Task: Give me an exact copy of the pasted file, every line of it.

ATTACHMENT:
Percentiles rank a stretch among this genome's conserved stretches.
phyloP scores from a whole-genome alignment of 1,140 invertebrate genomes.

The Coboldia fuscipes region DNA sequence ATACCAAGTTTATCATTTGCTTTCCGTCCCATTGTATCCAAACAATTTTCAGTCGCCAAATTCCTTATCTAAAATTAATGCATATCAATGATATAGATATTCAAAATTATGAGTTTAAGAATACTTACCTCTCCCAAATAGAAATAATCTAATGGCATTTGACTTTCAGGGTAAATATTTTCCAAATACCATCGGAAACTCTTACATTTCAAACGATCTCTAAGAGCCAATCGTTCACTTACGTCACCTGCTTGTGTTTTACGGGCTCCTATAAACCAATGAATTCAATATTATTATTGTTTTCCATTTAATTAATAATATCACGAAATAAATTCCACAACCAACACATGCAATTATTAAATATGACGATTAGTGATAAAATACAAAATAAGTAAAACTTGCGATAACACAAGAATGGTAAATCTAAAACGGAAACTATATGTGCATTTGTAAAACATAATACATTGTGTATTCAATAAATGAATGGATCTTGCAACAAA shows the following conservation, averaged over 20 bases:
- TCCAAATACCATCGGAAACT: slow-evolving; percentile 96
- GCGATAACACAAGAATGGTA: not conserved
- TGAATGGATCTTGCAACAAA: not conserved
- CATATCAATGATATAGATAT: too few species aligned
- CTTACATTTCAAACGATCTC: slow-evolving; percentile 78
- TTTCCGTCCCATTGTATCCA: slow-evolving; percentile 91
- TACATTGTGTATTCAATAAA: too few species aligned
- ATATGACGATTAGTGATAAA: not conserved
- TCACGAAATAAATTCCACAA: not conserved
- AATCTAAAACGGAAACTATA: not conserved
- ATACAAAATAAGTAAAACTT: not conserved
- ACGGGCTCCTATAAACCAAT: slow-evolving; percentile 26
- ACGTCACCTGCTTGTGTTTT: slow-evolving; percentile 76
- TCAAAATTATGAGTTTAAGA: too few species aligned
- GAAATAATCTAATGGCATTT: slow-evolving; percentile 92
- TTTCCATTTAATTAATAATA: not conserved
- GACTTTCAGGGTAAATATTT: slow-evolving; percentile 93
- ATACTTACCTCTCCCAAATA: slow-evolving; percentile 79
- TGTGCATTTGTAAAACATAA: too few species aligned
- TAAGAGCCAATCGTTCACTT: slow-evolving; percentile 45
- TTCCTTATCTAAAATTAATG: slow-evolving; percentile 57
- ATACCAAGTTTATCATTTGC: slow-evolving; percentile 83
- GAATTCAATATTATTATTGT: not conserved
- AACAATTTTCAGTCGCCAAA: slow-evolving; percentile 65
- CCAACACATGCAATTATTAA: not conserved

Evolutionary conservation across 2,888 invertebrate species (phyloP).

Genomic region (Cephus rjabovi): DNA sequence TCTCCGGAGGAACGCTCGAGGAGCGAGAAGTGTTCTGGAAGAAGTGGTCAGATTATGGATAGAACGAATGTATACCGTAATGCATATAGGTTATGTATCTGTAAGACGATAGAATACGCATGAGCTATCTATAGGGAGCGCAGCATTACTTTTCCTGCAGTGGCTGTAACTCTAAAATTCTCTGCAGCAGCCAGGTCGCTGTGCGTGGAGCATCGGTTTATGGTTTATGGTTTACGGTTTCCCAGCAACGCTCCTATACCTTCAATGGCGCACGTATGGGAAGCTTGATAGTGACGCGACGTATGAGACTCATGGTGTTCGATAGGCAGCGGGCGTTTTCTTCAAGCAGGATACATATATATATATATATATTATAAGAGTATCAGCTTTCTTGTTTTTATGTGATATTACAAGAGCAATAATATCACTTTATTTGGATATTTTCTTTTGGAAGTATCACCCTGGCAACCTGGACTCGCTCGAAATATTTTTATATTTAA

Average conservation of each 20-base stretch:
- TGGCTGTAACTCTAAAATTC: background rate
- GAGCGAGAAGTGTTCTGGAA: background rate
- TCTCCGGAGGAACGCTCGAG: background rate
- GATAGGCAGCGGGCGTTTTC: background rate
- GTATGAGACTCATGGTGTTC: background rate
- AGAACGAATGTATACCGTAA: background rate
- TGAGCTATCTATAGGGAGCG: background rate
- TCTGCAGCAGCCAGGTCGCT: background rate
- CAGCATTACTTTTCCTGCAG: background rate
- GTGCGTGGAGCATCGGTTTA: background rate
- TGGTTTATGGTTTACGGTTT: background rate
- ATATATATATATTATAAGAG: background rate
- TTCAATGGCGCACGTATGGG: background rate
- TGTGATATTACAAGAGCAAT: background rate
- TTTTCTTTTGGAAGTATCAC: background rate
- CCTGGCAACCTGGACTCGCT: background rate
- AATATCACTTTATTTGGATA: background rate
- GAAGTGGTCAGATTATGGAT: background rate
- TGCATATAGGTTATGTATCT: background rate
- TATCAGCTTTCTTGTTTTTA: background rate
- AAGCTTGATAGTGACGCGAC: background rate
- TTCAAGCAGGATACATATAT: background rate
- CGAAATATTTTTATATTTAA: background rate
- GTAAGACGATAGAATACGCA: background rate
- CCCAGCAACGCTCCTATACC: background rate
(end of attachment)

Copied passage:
Percentiles rank a stretch among this genome's conserved stretches.
phyloP scores from a whole-genome alignment of 1,140 invertebrate genomes.

The Coboldia fuscipes region DNA sequence ATACCAAGTTTATCATTTGCTTTCCGTCCCATTGTATCCAAACAATTTTCAGTCGCCAAATTCCTTATCTAAAATTAATGCATATCAATGATATAGATATTCAAAATTATGAGTTTAAGAATACTTACCTCTCCCAAATAGAAATAATCTAATGGCATTTGACTTTCAGGGTAAATATTTTCCAAATACCATCGGAAACTCTTACATTTCAAACGATCTCTAAGAGCCAATCGTTCACTTACGTCACCTGCTTGTGTTTTACGGGCTCCTATAAACCAATGAATTCAATATTATTATTGTTTTCCATTTAATTAATAATATCACGAAATAAATTCCACAACCAACACATGCAATTATTAAATATGACGATTAGTGATAAAATACAAAATAAGTAAAACTTGCGATAACACAAGAATGGTAAATCTAAAACGGAAACTATATGTGCATTTGTAAAACATAATACATTGTGTATTCAATAAATGAATGGATCTTGCAACAAA shows the following conservation, averaged over 20 bases:
- TCCAAATACCATCGGAAACT: slow-evolving; percentile 96
- GCGATAACACAAGAATGGTA: not conserved
- TGAATGGATCTTGCAACAAA: not conserved
- CATATCAATGATATAGATAT: too few species aligned
- CTTACATTTCAAACGATCTC: slow-evolving; percentile 78
- TTTCCGTCCCATTGTATCCA: slow-evolving; percentile 91
- TACATTGTGTATTCAATAAA: too few species aligned
- ATATGACGATTAGTGATAAA: not conserved
- TCACGAAATAAATTCCACAA: not conserved
- AATCTAAAACGGAAACTATA: not conserved
- ATACAAAATAAGTAAAACTT: not conserved
- ACGGGCTCCTATAAACCAAT: slow-evolving; percentile 26
- ACGTCACCTGCTTGTGTTTT: slow-evolving; percentile 76
- TCAAAATTATGAGTTTAAGA: too few species aligned
- GAAATAATCTAATGGCATTT: slow-evolving; percentile 92
- TTTCCATTTAATTAATAATA: not conserved
- GACTTTCAGGGTAAATATTT: slow-evolving; percentile 93
- ATACTTACCTCTCCCAAATA: slow-evolving; percentile 79
- TGTGCATTTGTAAAACATAA: too few species aligned
- TAAGAGCCAATCGTTCACTT: slow-evolving; percentile 45
- TTCCTTATCTAAAATTAATG: slow-evolving; percentile 57
- ATACCAAGTTTATCATTTGC: slow-evolving; percentile 83
- GAATTCAATATTATTATTGT: not conserved
- AACAATTTTCAGTCGCCAAA: slow-evolving; percentile 65
- CCAACACATGCAATTATTAA: not conserved

Evolutionary conservation across 2,888 invertebrate species (phyloP).

Genomic region (Cephus rjabovi): DNA sequence TCTCCGGAGGAACGCTCGAGGAGCGAGAAGTGTTCTGGAAGAAGTGGTCAGATTATGGATAGAACGAATGTATACCGTAATGCATATAGGTTATGTATCTGTAAGACGATAGAATACGCATGAGCTATCTATAGGGAGCGCAGCATTACTTTTCCTGCAGTGGCTGTAACTCTAAAATTCTCTGCAGCAGCCAGGTCGCTGTGCGTGGAGCATCGGTTTATGGTTTATGGTTTACGGTTTCCCAGCAACGCTCCTATACCTTCAATGGCGCACGTATGGGAAGCTTGATAGTGACGCGACGTATGAGACTCATGGTGTTCGATAGGCAGCGGGCGTTTTCTTCAAGCAGGATACATATATATATATATATATTATAAGAGTATCAGCTTTCTTGTTTTTATGTGATATTACAAGAGCAATAATATCACTTTATTTGGATATTTTCTTTTGGAAGTATCACCCTGGCAACCTGGACTCGCTCGAAATATTTTTATATTTAA

Average conservation of each 20-base stretch:
- TGGCTGTAACTCTAAAATTC: background rate
- GAGCGAGAAGTGTTCTGGAA: background rate
- TCTCCGGAGGAACGCTCGAG: background rate
- GATAGGCAGCGGGCGTTTTC: background rate
- GTATGAGACTCATGGTGTTC: background rate
- AGAACGAATGTATACCGTAA: background rate
- TGAGCTATCTATAGGGAGCG: background rate
- TCTGCAGCAGCCAGGTCGCT: background rate
- CAGCATTACTTTTCCTGCAG: background rate
- GTGCGTGGAGCATCGGTTTA: background rate
- TGGTTTATGGTTTACGGTTT: background rate
- ATATATATATATTATAAGAG: background rate
- TTCAATGGCGCACGTATGGG: background rate
- TGTGATATTACAAGAGCAAT: background rate
- TTTTCTTTTGGAAGTATCAC: background rate
- CCTGGCAACCTGGACTCGCT: background rate
- AATATCACTTTATTTGGATA: background rate
- GAAGTGGTCAGATTATGGAT: background rate
- TGCATATAGGTTATGTATCT: background rate
- TATCAGCTTTCTTGTTTTTA: background rate
- AAGCTTGATAGTGACGCGAC: background rate
- TTCAAGCAGGATACATATAT: background rate
- CGAAATATTTTTATATTTAA: background rate
- GTAAGACGATAGAATACGCA: background rate
- CCCAGCAACGCTCCTATACC: background rate